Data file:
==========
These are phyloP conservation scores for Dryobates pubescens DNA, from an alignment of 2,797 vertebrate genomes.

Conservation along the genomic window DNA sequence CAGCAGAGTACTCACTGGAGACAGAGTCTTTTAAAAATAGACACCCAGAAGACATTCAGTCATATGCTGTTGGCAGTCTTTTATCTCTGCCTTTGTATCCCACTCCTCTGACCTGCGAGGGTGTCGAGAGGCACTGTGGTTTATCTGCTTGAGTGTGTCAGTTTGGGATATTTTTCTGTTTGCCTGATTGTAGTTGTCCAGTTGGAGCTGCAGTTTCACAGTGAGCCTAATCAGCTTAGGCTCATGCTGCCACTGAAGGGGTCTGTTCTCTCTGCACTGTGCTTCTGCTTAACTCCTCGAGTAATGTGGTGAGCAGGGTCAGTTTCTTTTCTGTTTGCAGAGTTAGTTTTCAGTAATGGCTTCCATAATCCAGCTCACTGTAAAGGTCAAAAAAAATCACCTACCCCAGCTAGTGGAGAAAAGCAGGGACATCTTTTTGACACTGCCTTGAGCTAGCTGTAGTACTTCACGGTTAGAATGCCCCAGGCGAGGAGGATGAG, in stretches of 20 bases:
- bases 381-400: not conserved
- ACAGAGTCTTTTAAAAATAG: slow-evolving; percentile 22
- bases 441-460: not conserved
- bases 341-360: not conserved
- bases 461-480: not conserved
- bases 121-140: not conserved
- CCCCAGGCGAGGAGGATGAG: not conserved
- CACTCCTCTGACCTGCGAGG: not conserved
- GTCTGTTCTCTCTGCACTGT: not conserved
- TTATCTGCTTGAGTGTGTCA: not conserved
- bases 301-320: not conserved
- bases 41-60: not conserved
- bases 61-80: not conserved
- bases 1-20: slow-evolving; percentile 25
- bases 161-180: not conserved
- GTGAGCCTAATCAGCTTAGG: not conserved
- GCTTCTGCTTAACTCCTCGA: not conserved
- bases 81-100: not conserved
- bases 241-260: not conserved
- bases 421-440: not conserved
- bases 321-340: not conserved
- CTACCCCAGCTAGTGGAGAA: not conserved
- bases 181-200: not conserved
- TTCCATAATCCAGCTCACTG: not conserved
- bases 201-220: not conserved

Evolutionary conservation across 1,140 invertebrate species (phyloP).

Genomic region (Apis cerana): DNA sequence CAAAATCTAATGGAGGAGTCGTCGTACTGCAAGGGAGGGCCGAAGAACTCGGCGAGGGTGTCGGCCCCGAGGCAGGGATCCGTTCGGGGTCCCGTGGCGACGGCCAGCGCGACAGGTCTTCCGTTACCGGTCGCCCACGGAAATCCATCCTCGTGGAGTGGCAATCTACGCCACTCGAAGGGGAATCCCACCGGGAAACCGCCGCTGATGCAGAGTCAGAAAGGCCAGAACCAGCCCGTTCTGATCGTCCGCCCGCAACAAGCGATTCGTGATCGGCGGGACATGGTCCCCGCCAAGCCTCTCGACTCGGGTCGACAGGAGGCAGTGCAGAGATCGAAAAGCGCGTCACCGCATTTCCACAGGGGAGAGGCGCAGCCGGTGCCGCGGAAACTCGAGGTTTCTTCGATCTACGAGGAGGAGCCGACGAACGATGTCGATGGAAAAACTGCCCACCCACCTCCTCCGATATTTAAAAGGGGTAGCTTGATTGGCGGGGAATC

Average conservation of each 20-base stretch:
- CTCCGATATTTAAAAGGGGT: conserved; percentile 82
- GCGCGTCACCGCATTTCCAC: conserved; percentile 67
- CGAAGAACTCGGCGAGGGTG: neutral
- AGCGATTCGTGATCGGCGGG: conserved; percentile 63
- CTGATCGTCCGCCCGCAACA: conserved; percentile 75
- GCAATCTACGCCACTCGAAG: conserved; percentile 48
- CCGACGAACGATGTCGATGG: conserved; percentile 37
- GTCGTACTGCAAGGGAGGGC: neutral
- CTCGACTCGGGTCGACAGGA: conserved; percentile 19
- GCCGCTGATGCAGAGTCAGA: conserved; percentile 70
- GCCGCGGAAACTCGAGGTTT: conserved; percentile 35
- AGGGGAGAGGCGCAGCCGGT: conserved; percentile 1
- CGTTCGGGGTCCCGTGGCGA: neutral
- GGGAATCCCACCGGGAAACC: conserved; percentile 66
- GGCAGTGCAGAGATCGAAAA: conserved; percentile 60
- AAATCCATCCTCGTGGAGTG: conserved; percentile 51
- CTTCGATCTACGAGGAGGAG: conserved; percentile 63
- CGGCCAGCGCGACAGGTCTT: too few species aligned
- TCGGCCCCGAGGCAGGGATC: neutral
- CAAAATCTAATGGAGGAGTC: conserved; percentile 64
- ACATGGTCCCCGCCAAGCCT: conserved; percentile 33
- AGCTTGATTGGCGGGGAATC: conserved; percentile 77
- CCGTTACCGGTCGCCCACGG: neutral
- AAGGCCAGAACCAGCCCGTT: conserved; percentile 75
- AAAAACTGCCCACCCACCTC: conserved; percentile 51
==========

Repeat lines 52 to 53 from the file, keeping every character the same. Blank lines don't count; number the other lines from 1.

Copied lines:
- AGCTTGATTGGCGGGGAATC: conserved; percentile 77
- CCGTTACCGGTCGCCCACGG: neutral